How to Handle Exceptions in Ruby



In this article, you will learn how to handle exceptions in Ruby.

Handling exceptions

In Ruby, exceptions are objects that represent an error or abnormal condition that occurs during the execution of a program. Exception handling is the process of detecting and responding to these errors in a way that maintains the stability and reliability of the program.

Here is an example of how to handle exceptions in Ruby:

  # code that may raise an exception
rescue ExceptionType1
  # code to handle ExceptionType1
rescue ExceptionType2
  # code to handle ExceptionType2
  # code to execute if no exceptions were raised
  # code to execute regardless of whether an exception was raised

In this example, the begin block contains the code that may raise an exception. If an exception is raised, the program jumps to the appropriate rescue block, depending on the type of exception that was raised. If no exceptions are raised, the program executes the else block. The ensure block is always executed, regardless of whether an exception was raised or not.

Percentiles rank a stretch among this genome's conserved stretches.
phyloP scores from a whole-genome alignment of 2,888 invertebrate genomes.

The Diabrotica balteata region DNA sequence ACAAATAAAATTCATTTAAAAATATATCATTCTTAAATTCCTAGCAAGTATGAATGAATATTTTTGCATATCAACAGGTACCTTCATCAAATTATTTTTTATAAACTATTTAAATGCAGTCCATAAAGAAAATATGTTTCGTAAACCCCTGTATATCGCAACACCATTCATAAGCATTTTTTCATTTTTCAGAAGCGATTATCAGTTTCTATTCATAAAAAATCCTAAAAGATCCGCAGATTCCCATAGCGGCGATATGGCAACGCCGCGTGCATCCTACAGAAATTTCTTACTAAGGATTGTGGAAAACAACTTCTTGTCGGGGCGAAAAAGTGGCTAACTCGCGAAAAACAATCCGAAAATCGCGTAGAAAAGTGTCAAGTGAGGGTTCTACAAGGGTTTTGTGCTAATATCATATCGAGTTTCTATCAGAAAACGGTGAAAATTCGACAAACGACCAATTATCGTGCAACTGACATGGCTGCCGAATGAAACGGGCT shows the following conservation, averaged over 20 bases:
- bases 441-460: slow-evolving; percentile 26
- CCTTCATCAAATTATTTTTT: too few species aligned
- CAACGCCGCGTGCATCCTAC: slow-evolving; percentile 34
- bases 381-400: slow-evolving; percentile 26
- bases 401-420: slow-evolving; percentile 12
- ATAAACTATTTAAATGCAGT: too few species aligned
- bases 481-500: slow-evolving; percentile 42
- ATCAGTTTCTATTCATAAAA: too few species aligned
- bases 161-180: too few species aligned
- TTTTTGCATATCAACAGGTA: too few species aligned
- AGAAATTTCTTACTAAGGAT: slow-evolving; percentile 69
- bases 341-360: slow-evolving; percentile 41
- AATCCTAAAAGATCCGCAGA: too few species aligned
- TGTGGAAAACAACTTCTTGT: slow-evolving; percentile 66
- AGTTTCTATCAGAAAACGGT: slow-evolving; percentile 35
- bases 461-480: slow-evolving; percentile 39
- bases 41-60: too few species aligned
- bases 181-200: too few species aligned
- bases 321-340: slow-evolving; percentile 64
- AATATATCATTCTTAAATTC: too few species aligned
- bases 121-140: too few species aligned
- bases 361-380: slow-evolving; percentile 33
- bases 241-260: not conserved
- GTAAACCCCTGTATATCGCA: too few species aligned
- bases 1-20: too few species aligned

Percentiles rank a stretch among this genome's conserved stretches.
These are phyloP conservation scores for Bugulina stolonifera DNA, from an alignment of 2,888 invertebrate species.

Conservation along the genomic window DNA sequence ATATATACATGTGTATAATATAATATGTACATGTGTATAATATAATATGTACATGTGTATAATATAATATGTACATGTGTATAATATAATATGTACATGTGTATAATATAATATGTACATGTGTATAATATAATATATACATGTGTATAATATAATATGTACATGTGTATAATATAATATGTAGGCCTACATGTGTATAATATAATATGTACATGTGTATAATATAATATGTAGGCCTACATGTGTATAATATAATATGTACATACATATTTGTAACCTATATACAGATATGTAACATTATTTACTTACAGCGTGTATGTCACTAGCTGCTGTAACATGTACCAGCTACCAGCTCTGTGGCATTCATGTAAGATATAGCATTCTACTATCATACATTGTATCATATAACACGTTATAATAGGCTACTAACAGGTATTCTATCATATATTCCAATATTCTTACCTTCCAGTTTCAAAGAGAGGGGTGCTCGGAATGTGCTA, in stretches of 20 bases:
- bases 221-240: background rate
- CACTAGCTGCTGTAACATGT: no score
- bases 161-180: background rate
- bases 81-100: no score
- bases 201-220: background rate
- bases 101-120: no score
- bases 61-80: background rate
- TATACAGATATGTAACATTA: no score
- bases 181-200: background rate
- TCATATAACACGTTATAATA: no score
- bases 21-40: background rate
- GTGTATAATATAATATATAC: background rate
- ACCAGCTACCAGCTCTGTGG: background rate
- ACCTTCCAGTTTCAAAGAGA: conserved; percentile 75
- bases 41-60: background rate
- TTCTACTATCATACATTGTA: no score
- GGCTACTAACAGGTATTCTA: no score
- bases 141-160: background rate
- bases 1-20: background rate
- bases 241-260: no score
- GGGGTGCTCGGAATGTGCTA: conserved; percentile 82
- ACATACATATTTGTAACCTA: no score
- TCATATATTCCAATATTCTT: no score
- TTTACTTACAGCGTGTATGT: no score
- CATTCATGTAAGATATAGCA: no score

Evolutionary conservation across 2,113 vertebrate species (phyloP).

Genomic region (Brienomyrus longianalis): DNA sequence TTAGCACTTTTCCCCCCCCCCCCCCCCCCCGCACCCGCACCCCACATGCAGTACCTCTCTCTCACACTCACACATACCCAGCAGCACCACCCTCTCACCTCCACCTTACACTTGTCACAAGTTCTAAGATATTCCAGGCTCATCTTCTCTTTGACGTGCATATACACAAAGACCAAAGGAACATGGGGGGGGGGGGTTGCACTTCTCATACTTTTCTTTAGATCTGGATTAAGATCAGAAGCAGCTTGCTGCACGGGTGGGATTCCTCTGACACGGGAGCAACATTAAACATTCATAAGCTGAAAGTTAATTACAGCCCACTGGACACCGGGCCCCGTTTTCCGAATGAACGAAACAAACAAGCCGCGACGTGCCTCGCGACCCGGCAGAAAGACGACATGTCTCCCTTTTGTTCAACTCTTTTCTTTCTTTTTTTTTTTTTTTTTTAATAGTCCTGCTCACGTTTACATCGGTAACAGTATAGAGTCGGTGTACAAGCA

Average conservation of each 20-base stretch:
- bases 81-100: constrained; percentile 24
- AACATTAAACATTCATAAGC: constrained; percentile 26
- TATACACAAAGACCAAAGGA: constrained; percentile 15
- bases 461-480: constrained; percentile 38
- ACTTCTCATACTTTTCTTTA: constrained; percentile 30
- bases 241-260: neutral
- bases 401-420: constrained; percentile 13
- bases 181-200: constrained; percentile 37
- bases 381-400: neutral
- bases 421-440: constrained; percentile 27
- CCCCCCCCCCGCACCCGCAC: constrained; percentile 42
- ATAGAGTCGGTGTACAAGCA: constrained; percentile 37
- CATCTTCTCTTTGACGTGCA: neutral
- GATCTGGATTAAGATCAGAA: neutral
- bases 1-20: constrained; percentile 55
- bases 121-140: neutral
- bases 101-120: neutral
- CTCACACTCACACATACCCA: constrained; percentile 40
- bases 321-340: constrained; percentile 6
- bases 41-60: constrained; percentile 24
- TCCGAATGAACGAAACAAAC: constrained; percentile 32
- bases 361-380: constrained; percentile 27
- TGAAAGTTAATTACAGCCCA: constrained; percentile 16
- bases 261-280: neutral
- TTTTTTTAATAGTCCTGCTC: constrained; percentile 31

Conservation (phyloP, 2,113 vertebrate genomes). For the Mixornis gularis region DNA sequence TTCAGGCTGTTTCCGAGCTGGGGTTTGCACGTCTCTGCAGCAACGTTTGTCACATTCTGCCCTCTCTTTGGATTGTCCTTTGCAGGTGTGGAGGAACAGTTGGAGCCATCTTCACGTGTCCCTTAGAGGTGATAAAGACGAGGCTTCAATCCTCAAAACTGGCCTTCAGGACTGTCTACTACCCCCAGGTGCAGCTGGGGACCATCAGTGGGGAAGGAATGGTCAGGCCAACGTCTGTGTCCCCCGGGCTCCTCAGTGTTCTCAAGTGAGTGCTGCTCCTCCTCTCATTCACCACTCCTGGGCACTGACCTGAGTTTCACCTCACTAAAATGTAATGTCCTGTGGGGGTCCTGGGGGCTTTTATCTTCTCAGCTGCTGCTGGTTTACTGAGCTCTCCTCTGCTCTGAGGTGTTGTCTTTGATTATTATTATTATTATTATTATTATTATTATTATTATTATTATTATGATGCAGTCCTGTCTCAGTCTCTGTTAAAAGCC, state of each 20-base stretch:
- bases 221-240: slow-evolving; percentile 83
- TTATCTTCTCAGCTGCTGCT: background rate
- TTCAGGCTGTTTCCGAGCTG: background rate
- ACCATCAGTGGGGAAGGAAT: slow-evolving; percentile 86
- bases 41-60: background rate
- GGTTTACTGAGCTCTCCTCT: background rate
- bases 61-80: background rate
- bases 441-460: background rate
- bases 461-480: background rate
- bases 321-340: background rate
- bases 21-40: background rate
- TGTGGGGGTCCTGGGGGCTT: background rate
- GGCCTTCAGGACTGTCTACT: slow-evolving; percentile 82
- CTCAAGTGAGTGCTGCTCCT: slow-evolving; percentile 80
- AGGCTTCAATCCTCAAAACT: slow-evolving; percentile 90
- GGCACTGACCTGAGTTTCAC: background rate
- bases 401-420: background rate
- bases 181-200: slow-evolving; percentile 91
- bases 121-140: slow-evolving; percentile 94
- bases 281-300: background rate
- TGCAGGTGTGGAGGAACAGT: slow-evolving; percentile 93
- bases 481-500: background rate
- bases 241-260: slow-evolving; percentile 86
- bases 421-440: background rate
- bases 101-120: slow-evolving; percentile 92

Here is a more concrete example:

  result = 10 / 0
rescue ZeroDivisionError => e
  puts "Error occurred: #{e.message}"
  puts "Result is: #{result}"
  puts "Execution complete"

In this example, the result = 10 / 0 line will raise a ZeroDivisionError exception because it attempts to divide by zero. The program will jump to the rescue block, where the error message will be printed. The else block will not be executed, since an exception was raised. Finally, the ensure block will be executed to indicate that the program has finished running.

It’s important to note that the rescue block will only catch exceptions of the specified type. If you want to catch all types of exceptions, you can use rescue Exception, but this is generally discouraged since it can catch exceptions that you didn’t intend to catch. It’s better to be specific about the types of exceptions you want to catch.